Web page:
I had the great pleasure of meeting many of their fans (or Passengers, as they should be referred to) - what a super bunch of people.  I also had the chance to catch up with Greg, Andy, David and Danny from the band.  Alongside Kathy, they all made me feel such a part of their BBT family.   You know when you think back upon something and it makes you feel all warm and fuzzy inside - well, that. 

Fabulous photograph taken by (c) Willem Klopper 2015.


The other warm and sun-filled moment of August was being able to announce that I have a new art-related "family" in Scotland : Robertson Fine Art.  Robertson's have galleries in Glenrothes, Dollar and Dunfermline - and are about to open a fabulous new gallery in Edinburgh at the end of September.  They are also super active within the Scottish interiors market and can often be found attending events.  For example, they will be launching my work at the Aberdeen Art Fair (Sept 4-6, Music Hall, Aberdeen) and have other outside events planned over the coming months.

I have already sent a number of pieces up to Gordon Robertson and his team - and of course am really excited to develop the relationship further.


Well that's it from me for another month.  My September will be focused on preparing work to supply to my galleries in readyness for Christmas.  Yes, it will arrive frighteningly quickly! But in the meantime, keep your eye on my Etsy shop as I have a few new little gifting items which will be going in over the next few weeks.

Have a wonderful September.
Love, Light & Peace
Sarah x

Audiobooks I have enjoyed in the studio this month:
- The Final Confession of Mabel Stark : Robert Hough
- The Lovely Bones : Alice Sebold

Friday, 31 July 2015

Sounds of Laughter, Shades of Light
It is the last day of July.  Summer seems to be slipping away very quickly this year.  If you were happy, wrapping yourself in the blissful warmth of the summer sun, only to find it swept away by driving rain and autumnal temperatures, you can probably blame me.  We had scaffolding erected at the start of the month, to carry out works on the roof and dormer window of my studio.  From that moment on, the weather has been unpredictable and disappointing.  Sorry.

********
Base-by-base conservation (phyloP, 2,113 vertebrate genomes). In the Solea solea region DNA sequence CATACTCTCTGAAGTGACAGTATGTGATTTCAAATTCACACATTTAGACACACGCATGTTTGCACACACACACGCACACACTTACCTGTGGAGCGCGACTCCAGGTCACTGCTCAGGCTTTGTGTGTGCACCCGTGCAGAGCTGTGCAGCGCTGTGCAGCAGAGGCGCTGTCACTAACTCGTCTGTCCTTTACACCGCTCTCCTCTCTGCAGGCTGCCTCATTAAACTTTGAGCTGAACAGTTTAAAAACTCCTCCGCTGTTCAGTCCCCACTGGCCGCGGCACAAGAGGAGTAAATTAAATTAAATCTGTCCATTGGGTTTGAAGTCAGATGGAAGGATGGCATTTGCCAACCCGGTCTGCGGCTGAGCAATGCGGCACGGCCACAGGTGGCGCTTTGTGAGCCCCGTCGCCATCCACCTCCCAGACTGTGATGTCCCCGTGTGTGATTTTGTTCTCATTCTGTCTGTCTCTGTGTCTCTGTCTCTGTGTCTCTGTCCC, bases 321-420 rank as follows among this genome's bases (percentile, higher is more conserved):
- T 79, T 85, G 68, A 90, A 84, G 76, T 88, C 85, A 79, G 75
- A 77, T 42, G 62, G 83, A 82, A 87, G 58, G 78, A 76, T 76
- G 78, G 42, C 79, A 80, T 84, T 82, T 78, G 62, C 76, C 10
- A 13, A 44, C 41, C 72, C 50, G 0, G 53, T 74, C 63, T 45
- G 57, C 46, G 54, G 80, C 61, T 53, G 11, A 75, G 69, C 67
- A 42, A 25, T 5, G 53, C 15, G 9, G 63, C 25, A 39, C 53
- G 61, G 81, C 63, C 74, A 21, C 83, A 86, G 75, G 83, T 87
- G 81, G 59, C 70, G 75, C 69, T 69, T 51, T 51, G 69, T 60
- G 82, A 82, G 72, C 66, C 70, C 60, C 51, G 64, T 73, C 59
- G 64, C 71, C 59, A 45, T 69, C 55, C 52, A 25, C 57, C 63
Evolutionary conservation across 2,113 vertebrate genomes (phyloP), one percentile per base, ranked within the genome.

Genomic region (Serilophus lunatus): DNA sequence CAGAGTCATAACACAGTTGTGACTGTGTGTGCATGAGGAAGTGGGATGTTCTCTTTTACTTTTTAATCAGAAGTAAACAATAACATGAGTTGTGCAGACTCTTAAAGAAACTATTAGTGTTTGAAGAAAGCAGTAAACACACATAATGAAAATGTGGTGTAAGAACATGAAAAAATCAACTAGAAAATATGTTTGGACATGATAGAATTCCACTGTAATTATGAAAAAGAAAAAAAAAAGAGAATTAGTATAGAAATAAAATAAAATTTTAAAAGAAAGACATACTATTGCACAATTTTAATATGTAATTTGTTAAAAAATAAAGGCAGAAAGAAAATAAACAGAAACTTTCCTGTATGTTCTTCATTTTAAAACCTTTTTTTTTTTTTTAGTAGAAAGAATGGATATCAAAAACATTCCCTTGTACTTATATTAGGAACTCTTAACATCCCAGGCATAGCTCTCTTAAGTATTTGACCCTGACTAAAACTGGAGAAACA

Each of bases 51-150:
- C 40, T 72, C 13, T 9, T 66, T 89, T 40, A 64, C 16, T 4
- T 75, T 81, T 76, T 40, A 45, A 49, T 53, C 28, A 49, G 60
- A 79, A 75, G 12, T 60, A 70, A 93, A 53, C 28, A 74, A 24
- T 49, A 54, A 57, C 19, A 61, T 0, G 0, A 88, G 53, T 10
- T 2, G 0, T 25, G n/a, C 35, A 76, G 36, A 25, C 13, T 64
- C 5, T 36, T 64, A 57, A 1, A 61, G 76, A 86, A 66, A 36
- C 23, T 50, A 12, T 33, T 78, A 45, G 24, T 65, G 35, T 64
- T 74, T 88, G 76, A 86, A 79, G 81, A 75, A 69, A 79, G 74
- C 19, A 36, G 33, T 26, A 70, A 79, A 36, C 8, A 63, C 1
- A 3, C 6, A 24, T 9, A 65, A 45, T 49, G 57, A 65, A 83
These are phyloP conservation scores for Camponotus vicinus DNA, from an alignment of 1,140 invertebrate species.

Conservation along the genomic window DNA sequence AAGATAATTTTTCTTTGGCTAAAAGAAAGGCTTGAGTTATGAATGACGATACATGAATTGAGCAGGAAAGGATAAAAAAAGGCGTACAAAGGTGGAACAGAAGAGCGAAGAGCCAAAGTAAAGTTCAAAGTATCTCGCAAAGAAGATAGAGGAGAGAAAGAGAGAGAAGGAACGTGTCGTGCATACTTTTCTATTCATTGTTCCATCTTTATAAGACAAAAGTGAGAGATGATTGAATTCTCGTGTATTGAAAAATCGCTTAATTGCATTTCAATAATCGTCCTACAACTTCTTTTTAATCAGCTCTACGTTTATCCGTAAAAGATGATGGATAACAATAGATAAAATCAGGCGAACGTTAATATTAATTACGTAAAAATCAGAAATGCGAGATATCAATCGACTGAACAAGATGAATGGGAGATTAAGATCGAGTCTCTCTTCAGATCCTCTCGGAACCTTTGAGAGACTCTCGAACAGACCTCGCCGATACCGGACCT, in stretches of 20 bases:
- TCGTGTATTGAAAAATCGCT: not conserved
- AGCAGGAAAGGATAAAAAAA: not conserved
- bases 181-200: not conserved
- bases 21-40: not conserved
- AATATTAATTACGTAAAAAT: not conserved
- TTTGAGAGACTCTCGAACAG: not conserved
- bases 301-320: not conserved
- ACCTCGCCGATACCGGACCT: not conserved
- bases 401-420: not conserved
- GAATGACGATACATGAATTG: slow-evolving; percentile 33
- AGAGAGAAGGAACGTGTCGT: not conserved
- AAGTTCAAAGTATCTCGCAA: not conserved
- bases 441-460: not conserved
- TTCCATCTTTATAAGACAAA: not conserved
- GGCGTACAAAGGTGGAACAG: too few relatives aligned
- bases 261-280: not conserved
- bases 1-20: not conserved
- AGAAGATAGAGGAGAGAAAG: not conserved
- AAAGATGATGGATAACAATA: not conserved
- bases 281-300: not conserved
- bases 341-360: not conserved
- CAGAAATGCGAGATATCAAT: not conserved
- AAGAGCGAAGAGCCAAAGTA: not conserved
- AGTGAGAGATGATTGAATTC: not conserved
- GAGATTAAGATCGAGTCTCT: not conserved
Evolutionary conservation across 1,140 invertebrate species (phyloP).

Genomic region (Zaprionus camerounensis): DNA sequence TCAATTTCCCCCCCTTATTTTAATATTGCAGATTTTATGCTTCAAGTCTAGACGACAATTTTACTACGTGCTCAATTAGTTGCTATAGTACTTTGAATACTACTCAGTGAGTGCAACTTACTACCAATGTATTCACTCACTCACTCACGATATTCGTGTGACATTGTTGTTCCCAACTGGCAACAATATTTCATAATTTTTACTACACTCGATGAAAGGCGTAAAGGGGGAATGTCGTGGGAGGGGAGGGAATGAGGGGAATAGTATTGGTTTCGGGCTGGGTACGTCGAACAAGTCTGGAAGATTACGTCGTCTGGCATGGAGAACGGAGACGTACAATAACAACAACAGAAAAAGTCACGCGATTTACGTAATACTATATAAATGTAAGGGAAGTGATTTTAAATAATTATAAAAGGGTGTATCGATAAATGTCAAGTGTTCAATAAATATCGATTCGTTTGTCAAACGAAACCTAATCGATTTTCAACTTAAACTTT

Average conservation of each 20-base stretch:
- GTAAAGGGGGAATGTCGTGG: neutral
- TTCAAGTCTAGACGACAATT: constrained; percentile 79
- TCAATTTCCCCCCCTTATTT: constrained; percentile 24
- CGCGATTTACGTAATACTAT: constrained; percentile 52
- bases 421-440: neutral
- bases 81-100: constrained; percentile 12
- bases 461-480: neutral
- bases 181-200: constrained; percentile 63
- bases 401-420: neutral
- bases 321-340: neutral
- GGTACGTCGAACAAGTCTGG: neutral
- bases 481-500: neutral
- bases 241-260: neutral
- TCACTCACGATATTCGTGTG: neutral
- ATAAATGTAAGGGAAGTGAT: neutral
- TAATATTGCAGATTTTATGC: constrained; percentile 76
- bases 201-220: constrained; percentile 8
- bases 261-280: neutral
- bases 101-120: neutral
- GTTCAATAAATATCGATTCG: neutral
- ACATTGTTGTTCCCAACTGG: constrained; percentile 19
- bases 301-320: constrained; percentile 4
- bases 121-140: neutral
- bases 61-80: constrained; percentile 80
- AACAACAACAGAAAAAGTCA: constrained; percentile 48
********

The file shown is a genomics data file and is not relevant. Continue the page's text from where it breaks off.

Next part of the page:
Looking back, it has been a really busy month for me, with lots of getting out and about, which I love.

July has brought sunshine in other ways.  You might recall that I painted a ceramic hare for the Cirencester Hare Festival (currently on display in Framemakers Gallery, in the town).  Well I was lucky enough to attend the opening night of The Names of the Hare exhibition at the New Brewery Arts centre. The exhibition features work from some of my favourite artists ( Catherine Hyde,  Hannah Willow, Tamsin Abbot, Karen Davis, Celestine & The Hare and Gloucestershire's own fabulous Dinny Pocock).  
But I am sure the other ladies wont be offended if I were to say that the real star of the show was, of course, the amazing Jackie Morris. During the evening, Jackie treated us to a reading from her brand new book, The Wild Swans (a companion piece to East of the Sun, West of The Moon). She shared some of her new, beautiful illustrations and anecdotes upon life as a writer, illustrator and artist.  I even got the chance to leaf through some of her sketch books.  What a treat!